• coordinating or performing maintenance for real or personal property and other related routine services involved in the operation of a community association, and
  • complying with the association’s governing documents and the requirements of law as necessary to perform such practices.

     Remember, board members act in a fiduciary capacity and are charged with protecting the property and its value, maintaining the common elements, and enforcing the restrictions in the governing documents. Sections 718.111(1)(a), 719.104(8)(a), and 720.303(1) all basically say the same thing: The officers and directors of the association have a fiduciary relationship to the unit owners (members). The definition of fiduciary is “a person to whom property or power is entrusted for the benefit of another.”

     We can look to the not-for-profit corporate statute, Chapter 617, for more guidance on fiduciary duties.

     Section 617.0830 (in part), Florida Statutes, contains general standards for directors:

(1)  A director shall discharge his or her duties as a director, including his or her duties as a member of a committee:

  • In good faith;
  • With the care an ordinarily prudent person in a like position would exercise under similar circumstances; and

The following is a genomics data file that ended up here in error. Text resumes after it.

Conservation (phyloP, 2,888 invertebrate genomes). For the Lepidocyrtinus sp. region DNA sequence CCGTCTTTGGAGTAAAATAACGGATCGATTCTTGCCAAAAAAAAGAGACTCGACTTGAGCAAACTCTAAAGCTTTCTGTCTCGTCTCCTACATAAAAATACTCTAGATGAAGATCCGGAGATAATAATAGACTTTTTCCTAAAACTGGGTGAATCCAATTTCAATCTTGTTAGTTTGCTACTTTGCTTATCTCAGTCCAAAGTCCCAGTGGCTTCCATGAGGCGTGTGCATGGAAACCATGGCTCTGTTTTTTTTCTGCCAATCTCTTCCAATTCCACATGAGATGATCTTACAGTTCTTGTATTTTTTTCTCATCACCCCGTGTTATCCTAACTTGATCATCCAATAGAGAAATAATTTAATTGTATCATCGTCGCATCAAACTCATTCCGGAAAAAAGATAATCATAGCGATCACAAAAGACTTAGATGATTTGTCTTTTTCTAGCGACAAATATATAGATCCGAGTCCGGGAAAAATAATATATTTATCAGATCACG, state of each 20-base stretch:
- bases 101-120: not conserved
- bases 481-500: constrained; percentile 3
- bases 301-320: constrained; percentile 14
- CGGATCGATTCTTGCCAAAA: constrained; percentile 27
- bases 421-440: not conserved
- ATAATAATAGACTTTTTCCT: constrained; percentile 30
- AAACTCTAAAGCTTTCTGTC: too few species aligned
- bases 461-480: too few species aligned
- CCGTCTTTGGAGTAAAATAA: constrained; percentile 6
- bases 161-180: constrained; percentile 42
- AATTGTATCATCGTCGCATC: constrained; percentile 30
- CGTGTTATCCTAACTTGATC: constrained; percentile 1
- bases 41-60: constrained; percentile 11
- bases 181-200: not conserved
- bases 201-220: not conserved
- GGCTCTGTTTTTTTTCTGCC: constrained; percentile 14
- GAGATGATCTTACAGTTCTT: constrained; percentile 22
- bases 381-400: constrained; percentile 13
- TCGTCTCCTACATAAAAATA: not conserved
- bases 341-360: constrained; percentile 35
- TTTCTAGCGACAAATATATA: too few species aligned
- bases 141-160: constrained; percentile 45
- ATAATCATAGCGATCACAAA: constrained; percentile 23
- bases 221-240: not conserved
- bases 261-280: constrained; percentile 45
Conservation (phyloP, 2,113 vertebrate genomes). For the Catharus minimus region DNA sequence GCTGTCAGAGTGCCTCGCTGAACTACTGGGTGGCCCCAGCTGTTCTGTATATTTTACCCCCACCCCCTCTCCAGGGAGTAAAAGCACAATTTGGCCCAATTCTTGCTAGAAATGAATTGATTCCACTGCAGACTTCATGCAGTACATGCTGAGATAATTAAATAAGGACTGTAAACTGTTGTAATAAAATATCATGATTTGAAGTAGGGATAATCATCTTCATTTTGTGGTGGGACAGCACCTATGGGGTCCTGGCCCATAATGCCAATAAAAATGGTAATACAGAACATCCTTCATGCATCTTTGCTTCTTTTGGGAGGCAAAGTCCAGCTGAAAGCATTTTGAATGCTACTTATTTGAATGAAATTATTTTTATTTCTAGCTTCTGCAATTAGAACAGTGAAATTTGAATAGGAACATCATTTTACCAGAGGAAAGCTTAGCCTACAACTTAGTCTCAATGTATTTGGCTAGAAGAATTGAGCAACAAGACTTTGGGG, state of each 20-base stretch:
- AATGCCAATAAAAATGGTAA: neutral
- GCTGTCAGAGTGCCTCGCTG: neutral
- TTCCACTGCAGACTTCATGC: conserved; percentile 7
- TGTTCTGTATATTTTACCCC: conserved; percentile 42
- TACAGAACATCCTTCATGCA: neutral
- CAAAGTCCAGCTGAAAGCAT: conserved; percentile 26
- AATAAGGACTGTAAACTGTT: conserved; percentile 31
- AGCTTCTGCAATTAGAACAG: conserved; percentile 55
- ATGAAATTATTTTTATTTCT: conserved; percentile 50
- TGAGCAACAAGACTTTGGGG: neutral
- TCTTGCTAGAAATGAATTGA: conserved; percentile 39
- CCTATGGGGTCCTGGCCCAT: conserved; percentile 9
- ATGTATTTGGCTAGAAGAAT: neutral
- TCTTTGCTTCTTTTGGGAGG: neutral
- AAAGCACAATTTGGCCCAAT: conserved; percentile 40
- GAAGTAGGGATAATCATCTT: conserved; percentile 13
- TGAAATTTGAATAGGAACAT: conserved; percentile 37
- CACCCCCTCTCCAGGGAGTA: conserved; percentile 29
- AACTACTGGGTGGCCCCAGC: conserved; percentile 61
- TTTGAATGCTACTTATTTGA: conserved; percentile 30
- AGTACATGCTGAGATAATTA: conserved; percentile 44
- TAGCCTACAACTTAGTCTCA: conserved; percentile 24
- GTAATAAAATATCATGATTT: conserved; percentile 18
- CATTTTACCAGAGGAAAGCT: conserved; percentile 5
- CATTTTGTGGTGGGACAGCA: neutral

• In a manner he or she reasonably believes to be in the best interests of the corporation.

     In other words, your board members act in a capacity similar to your financial planner; they make decisions on your behalf that affect your assets. Hence, our statutory “open meeting laws” that require boards to make those decisions in the presence of the owners/members to whom they have a fiduciary duty.

     Accordingly, all board members are required to “certify,” either by signing a certificate affirming their knowledge of all their fiduciary duties and all the requirements in the governing documents or by participating in a state-approved class and producing a Certificate of Completion. A board member who does not “certify” within 90 days of being elected or appointed is removed from the board until he or she complies per (Sections 718.112(d)(4)(b), 719.106(d)(1)(b), and 720.3033(1)(a), Florida Statutes).